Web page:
More than 225,000 South Dakotans voted to legalize marijuana in South Dakota this week.
Gov. Kristi Noem wasn't one of them.
The first-term governor from Castlewood told the Argus Leader in an email Thursday that she believes the voters' choice to legalize the possession, sale and transport of the cannabis plant in the state will hurt families and force the expansion of government.
“I was personally opposed to these measures and firmly believe they’re the wrong choice for South Dakota’s communities," said Noem, who appeared in campaign ads in opposition to legalizing pot ahead of the election. "We need to be finding ways to strengthen our families, and I think we’re taking a step backward in that effort."
The South Dakota Revenue Department Wednesday announced it was working with the Department of Health to craft a plan toward implementation of legalized marijuana, which doesn't take effect until July 1.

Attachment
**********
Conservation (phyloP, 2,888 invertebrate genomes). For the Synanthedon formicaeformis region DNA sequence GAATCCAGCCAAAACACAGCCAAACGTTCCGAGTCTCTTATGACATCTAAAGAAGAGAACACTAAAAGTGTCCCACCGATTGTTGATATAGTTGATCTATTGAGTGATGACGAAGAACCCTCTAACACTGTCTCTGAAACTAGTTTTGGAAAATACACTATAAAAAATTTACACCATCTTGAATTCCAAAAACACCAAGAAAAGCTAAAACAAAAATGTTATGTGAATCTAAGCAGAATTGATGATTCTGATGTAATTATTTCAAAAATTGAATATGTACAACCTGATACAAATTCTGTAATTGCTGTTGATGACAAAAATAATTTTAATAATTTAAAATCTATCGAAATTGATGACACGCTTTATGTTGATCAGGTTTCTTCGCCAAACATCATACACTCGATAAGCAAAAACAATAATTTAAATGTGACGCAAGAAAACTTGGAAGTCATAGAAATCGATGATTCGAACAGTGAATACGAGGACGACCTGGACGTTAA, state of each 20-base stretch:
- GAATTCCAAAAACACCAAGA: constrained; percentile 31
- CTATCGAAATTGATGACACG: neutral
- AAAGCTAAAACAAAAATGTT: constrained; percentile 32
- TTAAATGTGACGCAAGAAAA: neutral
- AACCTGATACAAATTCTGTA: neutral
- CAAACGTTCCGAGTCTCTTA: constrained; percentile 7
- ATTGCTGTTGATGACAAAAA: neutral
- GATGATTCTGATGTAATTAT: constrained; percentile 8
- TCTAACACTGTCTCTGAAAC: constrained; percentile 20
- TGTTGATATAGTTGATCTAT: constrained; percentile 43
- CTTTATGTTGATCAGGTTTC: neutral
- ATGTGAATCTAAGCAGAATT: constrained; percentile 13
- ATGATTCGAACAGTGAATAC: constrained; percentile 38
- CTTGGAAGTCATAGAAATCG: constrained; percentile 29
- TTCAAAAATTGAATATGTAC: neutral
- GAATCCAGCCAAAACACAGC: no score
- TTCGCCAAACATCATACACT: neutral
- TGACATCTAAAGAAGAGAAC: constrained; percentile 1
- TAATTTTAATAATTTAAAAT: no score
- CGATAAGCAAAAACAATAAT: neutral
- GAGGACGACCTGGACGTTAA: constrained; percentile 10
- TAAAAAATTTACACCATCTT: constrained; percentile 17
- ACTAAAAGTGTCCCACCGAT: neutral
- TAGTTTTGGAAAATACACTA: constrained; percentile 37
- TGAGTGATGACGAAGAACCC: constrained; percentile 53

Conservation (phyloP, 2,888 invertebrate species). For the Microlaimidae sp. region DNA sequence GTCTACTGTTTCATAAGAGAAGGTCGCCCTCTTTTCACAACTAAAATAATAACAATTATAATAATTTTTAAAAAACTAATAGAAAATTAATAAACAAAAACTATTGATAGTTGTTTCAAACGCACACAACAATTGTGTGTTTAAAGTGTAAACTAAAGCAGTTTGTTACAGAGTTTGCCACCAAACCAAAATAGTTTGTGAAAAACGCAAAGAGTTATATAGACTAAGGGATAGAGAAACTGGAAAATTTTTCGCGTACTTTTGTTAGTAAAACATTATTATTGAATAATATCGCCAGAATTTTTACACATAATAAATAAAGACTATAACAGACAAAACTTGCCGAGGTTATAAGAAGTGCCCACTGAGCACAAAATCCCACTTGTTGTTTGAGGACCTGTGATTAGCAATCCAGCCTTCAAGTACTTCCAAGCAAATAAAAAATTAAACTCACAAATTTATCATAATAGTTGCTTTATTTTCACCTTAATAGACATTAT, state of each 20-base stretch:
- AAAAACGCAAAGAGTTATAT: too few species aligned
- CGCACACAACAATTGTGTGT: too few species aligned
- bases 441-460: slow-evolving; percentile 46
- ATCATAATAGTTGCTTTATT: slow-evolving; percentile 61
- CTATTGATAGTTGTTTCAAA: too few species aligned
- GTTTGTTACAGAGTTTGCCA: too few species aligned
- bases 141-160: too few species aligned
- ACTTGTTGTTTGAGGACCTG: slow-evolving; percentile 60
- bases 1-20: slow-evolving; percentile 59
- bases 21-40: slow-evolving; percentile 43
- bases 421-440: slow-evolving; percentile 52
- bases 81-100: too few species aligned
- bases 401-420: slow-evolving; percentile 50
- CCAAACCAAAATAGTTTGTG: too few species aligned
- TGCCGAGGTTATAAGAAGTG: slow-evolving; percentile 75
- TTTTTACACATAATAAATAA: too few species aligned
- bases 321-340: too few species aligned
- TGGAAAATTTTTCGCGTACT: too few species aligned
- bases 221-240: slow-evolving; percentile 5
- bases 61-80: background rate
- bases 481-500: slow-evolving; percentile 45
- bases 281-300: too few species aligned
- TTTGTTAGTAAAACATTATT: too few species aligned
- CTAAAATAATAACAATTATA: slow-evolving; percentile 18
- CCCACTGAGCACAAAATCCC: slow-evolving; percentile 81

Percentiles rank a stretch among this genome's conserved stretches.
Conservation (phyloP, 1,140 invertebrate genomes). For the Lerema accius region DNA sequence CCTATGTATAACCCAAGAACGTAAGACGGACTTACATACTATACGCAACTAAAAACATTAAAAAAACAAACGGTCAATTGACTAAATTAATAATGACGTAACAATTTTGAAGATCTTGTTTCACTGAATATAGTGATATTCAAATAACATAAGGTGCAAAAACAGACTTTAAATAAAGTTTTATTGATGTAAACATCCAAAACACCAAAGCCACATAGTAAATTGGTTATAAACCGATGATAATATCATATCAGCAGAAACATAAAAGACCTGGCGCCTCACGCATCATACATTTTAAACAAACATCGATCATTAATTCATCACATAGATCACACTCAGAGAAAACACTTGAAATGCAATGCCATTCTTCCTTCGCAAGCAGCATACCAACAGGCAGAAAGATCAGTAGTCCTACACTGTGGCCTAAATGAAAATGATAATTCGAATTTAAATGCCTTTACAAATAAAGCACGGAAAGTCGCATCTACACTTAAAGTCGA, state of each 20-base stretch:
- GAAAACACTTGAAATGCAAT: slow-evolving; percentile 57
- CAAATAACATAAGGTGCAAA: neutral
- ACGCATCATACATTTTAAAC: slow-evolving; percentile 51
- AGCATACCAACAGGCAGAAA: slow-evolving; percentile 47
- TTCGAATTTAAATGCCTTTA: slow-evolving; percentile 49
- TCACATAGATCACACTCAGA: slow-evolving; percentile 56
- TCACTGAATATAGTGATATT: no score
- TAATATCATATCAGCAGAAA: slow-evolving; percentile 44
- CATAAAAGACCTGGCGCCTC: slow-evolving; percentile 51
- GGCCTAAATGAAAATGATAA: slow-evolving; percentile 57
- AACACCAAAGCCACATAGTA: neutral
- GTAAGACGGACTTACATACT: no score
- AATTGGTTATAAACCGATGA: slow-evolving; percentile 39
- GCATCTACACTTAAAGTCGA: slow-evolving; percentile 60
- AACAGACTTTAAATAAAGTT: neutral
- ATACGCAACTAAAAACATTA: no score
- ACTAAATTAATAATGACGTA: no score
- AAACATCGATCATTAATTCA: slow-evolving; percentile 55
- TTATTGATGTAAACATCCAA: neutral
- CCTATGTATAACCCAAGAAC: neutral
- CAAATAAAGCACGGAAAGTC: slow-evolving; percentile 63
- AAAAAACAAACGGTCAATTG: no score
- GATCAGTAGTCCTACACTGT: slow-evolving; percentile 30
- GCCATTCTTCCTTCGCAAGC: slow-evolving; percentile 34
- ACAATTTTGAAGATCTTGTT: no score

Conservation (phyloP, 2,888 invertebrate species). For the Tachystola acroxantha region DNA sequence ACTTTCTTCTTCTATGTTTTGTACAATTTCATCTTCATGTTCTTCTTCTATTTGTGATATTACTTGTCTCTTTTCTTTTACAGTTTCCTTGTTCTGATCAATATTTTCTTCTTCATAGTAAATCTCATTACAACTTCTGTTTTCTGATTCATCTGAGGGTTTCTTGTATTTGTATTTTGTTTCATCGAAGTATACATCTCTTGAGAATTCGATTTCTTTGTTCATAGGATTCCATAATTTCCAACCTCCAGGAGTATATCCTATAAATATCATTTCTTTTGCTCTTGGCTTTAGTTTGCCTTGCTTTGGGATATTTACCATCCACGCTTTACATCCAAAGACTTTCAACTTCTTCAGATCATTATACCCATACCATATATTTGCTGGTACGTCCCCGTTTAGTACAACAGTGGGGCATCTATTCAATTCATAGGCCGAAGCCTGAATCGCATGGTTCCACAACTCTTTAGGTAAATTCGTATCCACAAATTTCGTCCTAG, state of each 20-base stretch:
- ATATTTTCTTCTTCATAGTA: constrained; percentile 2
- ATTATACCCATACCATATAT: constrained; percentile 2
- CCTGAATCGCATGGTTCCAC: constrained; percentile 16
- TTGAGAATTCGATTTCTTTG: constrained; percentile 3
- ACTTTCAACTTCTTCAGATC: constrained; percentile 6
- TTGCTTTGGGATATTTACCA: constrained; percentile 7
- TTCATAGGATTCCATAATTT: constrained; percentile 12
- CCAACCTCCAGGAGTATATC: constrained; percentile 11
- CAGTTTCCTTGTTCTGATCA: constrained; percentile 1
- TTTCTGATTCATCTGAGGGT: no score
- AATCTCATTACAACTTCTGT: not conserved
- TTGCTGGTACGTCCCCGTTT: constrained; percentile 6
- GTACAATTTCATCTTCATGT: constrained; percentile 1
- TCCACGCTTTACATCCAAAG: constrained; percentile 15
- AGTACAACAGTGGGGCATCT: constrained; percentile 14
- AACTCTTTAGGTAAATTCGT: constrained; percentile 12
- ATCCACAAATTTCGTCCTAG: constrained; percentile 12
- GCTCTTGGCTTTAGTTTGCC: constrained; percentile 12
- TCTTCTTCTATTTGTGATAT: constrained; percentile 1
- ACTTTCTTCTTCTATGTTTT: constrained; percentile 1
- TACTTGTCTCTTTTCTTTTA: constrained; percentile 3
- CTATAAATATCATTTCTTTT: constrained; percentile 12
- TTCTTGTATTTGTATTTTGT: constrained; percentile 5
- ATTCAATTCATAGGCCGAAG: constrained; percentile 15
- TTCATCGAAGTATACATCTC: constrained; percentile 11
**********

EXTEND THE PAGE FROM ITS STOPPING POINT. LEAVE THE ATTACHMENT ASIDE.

The revenue department has until April 2022 to create a licensing system for future commercial marijuana operations. The health department is charged with issuing medical marijuana cards to those who qualify.
Upon implementation, marijuana sales will be taxed at 15%. And according to language in the ballot measure for recreational pot, administrative costs incurred by the state will be covered with those revenues. What's left is to be split among education and the state's general fund.
Regardless of whether the costs are offset, that means state government will have to grow in order to accommodate legal marijuana in South Dakota, Noem said.
"I’m also very disappointed that we will be growing state government by millions of dollars in costs to public safety and to set up this new regulatory system.”
Noem didn't address questions about her ability to stand in the way of implementation or if she's reviewing her options.